Map2

The Minimum Wage map is fascinating because it shows how states that are near one another tend to make similar laws and accept similar rules. The states in the Deep South have no minimum wage. The states in the Pacific Northwest offer the highest minimum wage in the nation. Minnesota, Georgia and Wyoming offer the nation’s lowest minimum wage–an unjustifiable $5.15 to $6.20 per hour.

Map3

This is really interesting, to see American states behaving so differently from one another. One more, and then, you’re on your own. This one shows California with the nation’s highest GDP–the most productive economy, by far. Texas is second, and New York is third, and then, most other states don’t even come close. California’s GDP is now nearly $2 trillion dollars. If it was a country, it would compete with Italy and Spain, only about 10 percent smaller than the GDP of India. The state of New York competes, roughly, with South Korea. Texas’s economy is about the size of Mexico’s economy. By comparison, Michigan’s GDP is about the size of Denmark’s GDP–surprisingly small. Pakistan is slightly more productive than Connecticut. Tiny Delaware could fight it out with equally tiny Luxembourg. These match-ups are interesting enough to rate a Wikipedia article. Off the map, but NYC’s GDP is bigger than Spain’s. and Tokyo’s GDP is largely than Russia’s GDP (all GDPs are nominal). More GDP city data  here.

Map4

Enough of this. I could play with interactive maps all day long.

One more thing I found on the moneychoice site: an infographic about global money. This will keep me busy until bedtime…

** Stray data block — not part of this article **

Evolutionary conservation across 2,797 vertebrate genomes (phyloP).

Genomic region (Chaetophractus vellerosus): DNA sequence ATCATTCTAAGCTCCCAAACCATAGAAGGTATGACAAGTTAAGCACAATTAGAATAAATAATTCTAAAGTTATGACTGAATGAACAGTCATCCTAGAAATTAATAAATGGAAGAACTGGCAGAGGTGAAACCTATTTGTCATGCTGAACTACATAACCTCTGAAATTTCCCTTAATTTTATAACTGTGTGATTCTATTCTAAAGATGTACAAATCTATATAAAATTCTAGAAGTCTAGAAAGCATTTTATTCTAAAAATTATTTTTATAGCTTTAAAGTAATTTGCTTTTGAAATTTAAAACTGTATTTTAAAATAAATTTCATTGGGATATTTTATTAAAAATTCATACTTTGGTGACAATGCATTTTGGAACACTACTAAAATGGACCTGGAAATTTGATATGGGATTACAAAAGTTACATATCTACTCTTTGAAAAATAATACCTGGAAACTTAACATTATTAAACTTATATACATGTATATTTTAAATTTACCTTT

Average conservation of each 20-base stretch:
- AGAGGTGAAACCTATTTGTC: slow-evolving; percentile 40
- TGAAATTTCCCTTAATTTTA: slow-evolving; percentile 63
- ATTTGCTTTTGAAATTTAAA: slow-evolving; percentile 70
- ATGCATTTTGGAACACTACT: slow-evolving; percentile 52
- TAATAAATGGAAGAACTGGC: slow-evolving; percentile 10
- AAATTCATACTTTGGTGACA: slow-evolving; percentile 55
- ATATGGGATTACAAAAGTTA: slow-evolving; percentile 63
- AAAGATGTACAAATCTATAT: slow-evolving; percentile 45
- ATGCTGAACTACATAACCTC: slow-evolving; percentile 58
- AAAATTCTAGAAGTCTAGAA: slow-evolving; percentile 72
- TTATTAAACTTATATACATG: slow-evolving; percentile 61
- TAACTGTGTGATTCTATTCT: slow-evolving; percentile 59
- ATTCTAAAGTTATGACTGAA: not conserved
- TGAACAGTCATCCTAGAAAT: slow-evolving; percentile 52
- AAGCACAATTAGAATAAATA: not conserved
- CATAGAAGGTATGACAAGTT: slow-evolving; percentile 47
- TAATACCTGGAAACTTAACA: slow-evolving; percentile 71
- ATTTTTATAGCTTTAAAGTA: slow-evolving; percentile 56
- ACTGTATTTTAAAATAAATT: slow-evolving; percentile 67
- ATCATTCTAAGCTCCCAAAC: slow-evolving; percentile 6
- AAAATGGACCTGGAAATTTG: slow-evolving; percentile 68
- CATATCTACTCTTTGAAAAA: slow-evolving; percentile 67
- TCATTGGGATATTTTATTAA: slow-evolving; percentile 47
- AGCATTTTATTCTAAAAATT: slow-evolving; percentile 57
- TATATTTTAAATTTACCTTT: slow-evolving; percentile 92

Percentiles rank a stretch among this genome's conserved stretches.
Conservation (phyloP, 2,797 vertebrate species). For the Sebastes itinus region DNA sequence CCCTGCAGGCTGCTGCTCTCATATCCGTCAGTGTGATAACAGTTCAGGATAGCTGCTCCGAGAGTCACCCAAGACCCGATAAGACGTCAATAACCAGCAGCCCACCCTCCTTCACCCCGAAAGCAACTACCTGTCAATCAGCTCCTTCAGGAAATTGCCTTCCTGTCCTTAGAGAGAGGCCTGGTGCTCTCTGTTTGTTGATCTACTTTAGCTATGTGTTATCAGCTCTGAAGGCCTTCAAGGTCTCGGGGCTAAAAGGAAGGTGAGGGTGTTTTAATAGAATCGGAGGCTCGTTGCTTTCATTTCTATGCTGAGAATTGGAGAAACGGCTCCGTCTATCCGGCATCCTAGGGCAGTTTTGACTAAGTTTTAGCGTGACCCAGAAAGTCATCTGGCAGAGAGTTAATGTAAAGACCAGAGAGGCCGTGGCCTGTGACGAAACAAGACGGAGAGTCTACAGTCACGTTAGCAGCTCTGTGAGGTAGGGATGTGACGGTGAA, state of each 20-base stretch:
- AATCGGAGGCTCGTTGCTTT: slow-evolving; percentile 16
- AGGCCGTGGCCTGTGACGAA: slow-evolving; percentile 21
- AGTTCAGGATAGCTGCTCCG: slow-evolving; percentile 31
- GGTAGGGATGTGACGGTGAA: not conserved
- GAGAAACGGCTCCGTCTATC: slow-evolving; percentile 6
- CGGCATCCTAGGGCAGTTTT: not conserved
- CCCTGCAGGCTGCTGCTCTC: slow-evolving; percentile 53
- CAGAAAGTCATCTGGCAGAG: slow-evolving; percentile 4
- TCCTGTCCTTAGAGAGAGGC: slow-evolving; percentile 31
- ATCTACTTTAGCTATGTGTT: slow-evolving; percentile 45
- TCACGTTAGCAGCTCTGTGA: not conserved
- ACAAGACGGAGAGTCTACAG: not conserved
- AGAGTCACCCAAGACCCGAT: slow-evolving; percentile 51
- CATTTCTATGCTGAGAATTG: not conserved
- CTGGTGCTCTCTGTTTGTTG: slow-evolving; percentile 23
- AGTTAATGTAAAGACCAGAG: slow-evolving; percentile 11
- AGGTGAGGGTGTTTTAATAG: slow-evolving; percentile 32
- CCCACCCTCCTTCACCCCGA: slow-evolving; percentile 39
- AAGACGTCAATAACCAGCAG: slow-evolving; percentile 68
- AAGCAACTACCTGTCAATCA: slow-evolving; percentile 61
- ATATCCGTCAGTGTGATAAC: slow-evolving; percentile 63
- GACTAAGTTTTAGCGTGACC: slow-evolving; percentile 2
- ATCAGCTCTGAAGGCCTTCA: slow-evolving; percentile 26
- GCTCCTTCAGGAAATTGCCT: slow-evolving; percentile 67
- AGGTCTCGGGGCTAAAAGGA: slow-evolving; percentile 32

The Future of Money: A Global Currency
Created by MoneyChoice.org

“The forced, bloated expanding bundle”

I like the phrase. It was used to describe the way Americans are forced to subscribe to cable television–if you want cable, you must pay for a tremendous number of unwanted channels. In the industry, the result of unbundling is called “a la carte” cable service because the operator allows you to select, and pay for, only the channels that you will actually watch. Bundled cable is, of course, the reason why Comcast accumulated enough money to buy NBC and Universal Pictures. It’s a sweet deal for cable operators, and for the cable industry, which is funded by selling products to people who don’t want them, but cannot do anything except, to use an example, buy everything in the store in order to make sure they have access to the loaf of bread and the jar of peanut butter. It’s a brilliant marketing scheme, and an utter failure of anything resembling consumer protection in the United States.

I could go on and on, and I could also make a case for why some aspects of the bundling business have utterly changed the television industry for the better. Mostly, though, I wanted to introduce you to an article about shifts in Canada’s cable television business that was published by Reuters last week. Here’s the start of it… to read the whole article, click here:

Subscribers to Rogers Cable in Canada can select from these a la carte channels. Most are not big name channels, but once the a la carte habits gains a foothold, the entire cable business may change.

Subscribers to Rogers Cable in Canada can select from these a la carte channels. Most are not big name channels, but once the a la carte habits gains a foothold, the entire cable business may change.

Analysis: Canadian Cable TV’s ‘a la carte’ menu begins to take hold

By Liana B. Baker and Alastair Sharp

NEW YORK/TORONTO | Thu Sep 19, 2013 12:49pm EDT

(Reuters) – A transformation in how some Canadian cable TV companies sell channels to consumers might be a sign of things to come in the much bigger U.S. market.

With “a la carte” pricing, cable companies are offering Canadians an alternative to “take-it-or-leave-it” bundles that effectively force viewers there – and in the United States – to pay for channels that they do not watch in order to get access to those they do.

(and so on)